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Mark 5:42

Levinsohn is using strengthening as a technical term. It is a fallacy to assume that a technical term means what the non-technical meaning might suggest. One has to study his usage of the term to understand what it means. I haven't seen any disagreement yet on the actual substance, just unwarranted extrapolations from the particular name he gave to the function. Labels aren't definitions. Statistics: Posted by Stephen Carlson — June 26th, 2014, 11:39 am
 
Stephen Carlson wrote:
moon wrote:
Stephen Carlson wrote:Well, that seems to be what Levinsohn is describing by "strengthening." Are you objecting to his choice of terminology or to his understanding of the function of γάρ?
Yes. I am objecting to the notion of "strengthening".
It is still not clear to me whether you are objecting to Levinsohn's notion or terminology of "strengthening."
=== When Levinsohn says that γάρ clause provides background information that strengthens some aspect of the previous statement, I think the notion and the terminology cannot be separated. I guess he wanted to come up with a most general constraint that can cover all usages of γάρ. That constraint is that of strengthening. But in Mk 5:42, γάρ, it seems, simply provides a related background information, which makes the picture of the described situation more concrete, that is, not just a girl but a girl who is 12 years old. It seems I do not like this notion and terminology because it forces me to find some strengthening connection where such a connection is not clear. Statistics: Posted by moon — June 26th, 2014, 10:29 am
 
moon wrote:
Stephen Carlson wrote:Well, that seems to be what Levinsohn is describing by "strengthening." Are you objecting to his choice of terminology or to his understanding of the function of γάρ?
Yes. I am objecting to the notion of "strengthening".
It is still not clear to me whether you are objecting to Levinsohn's notion or terminology of "strengthening." Statistics: Posted by Stephen Carlson — June 26th, 2014, 12:10 am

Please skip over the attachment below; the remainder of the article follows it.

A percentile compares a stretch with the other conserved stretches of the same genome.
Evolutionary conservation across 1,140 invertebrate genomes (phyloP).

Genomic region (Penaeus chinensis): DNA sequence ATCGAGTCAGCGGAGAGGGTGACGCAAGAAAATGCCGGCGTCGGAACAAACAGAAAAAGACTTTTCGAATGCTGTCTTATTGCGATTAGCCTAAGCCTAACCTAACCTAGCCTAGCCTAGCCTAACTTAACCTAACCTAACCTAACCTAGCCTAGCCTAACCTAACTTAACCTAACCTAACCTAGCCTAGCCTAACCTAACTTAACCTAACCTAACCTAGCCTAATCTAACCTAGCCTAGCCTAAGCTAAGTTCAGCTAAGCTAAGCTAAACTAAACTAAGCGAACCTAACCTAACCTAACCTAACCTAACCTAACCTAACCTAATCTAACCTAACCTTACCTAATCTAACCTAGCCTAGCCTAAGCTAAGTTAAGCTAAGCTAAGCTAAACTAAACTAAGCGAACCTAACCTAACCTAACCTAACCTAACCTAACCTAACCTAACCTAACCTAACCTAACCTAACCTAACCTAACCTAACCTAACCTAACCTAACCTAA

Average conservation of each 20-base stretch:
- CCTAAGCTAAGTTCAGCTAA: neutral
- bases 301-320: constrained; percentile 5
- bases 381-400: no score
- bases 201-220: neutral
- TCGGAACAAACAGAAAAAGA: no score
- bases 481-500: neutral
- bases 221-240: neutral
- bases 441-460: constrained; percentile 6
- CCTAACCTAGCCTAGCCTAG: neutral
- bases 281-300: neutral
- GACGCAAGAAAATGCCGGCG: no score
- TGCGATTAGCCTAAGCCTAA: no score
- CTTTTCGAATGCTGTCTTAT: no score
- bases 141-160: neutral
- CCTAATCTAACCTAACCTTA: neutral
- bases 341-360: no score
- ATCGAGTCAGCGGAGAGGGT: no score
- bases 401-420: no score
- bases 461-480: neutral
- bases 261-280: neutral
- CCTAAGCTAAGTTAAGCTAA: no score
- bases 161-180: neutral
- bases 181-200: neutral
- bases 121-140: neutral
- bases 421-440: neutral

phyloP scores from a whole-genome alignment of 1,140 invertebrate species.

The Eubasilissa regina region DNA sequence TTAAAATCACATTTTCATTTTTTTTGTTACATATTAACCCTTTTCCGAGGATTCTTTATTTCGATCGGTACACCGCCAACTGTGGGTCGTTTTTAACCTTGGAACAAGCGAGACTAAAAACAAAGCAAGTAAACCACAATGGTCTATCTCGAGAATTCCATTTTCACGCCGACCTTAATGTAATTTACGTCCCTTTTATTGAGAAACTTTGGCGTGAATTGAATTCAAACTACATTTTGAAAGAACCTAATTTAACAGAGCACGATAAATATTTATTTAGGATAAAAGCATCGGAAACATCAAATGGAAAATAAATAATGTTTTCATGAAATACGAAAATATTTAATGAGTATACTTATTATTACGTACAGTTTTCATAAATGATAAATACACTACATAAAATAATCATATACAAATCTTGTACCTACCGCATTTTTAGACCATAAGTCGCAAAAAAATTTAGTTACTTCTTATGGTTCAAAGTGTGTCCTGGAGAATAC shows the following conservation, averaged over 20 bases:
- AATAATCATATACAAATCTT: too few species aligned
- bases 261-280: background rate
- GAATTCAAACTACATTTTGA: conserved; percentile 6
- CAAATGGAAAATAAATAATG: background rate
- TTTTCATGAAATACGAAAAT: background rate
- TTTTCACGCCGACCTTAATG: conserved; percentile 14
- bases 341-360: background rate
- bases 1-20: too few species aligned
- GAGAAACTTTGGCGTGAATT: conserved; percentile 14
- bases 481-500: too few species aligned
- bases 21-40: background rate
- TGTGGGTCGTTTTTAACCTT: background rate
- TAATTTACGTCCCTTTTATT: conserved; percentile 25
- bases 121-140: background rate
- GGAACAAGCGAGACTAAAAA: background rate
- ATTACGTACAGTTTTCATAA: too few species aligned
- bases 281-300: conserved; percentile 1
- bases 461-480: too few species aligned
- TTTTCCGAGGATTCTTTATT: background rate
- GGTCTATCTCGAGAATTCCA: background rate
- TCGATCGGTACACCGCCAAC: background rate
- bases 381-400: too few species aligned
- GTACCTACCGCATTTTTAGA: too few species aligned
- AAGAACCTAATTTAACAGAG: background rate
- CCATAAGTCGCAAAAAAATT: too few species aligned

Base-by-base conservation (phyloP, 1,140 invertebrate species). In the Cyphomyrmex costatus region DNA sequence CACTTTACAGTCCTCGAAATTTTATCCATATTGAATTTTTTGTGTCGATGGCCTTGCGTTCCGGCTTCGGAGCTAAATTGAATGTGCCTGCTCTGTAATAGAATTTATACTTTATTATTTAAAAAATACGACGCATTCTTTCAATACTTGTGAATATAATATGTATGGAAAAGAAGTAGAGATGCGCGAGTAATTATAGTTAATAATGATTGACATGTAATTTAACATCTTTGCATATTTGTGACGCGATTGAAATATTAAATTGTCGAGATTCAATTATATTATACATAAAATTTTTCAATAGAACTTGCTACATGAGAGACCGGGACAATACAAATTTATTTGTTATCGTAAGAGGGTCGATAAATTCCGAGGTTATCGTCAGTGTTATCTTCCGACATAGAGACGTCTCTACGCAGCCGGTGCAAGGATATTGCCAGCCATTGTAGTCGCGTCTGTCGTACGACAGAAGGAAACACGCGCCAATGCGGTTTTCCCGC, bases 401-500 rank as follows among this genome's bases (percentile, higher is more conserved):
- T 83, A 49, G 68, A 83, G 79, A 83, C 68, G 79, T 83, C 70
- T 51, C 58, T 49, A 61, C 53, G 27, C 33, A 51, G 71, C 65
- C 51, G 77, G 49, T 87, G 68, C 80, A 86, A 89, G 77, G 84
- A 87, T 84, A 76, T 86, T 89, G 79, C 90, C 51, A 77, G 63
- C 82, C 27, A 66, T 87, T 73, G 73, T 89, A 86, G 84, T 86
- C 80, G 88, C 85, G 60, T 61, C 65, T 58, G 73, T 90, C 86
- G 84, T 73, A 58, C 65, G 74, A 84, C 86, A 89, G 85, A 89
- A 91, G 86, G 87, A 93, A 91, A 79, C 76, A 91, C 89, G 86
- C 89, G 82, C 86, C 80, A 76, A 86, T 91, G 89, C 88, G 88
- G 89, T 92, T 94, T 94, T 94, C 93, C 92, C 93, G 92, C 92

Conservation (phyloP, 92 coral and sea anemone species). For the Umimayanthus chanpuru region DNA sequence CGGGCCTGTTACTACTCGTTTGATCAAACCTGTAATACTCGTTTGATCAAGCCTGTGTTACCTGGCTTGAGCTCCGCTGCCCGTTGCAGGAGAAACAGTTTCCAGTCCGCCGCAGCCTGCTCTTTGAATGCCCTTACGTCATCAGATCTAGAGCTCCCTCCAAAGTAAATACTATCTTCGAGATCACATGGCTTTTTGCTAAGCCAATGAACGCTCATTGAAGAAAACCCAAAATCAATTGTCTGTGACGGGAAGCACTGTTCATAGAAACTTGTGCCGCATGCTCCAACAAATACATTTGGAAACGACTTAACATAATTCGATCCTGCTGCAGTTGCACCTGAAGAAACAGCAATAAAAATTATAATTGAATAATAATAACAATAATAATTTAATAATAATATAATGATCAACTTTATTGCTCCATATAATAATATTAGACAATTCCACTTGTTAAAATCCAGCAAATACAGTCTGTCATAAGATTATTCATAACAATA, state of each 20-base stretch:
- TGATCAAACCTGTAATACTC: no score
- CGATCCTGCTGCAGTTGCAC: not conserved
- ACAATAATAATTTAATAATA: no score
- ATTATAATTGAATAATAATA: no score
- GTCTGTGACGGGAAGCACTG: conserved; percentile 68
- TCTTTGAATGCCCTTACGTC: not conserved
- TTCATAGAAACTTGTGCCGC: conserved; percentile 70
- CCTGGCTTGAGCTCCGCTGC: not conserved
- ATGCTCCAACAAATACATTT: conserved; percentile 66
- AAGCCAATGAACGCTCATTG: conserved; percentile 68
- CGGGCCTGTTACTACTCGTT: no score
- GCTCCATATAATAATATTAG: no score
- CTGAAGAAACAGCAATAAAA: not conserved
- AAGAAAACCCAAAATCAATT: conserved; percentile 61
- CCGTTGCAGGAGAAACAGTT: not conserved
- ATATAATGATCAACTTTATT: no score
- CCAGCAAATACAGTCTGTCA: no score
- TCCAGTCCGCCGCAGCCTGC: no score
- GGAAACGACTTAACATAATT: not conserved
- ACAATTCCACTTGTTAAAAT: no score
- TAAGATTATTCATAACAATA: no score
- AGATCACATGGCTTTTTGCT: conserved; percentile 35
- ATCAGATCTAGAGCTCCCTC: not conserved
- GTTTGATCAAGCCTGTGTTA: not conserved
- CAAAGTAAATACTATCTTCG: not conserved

Stephen Carlson wrote:
moon wrote:Eeli and Barry, thanks for the involvement with this thread. When I said "background information for the sake of background information", the background information provided was supposed to be related to to some aspect of the event just described.
Well, that seems to be what Levinsohn is describing by "strengthening." Are you objecting to his choice of terminology or to his understanding of the function of γάρ? There are lots of ways of providing relevant background information. Mark's choice is to use an immediately following clause signaled by γάρ. I'm not sure other authors would choose the same mechanism.
Stephen, Yes. I am objecting to the notion of "strengthening". Levinsohn said that discourse particle δε is also used to state background information. The difference between γάρ and δε is that the background information introduced by γάρ is provided for the purpose of STRENGTHENING some aspect of the previous statement, and the background information introduced by δε is provided for the purpose of DEVELOPING some aspect of the previous statement. But I would like to experiment with the hypothesis that Mark uses γάρ simply to provide relevant background information, not necessarily to "strengthen" some aspect of the prevous statement. Moon Jung Statistics: Posted by moon — June 25th, 2014, 8:49 pm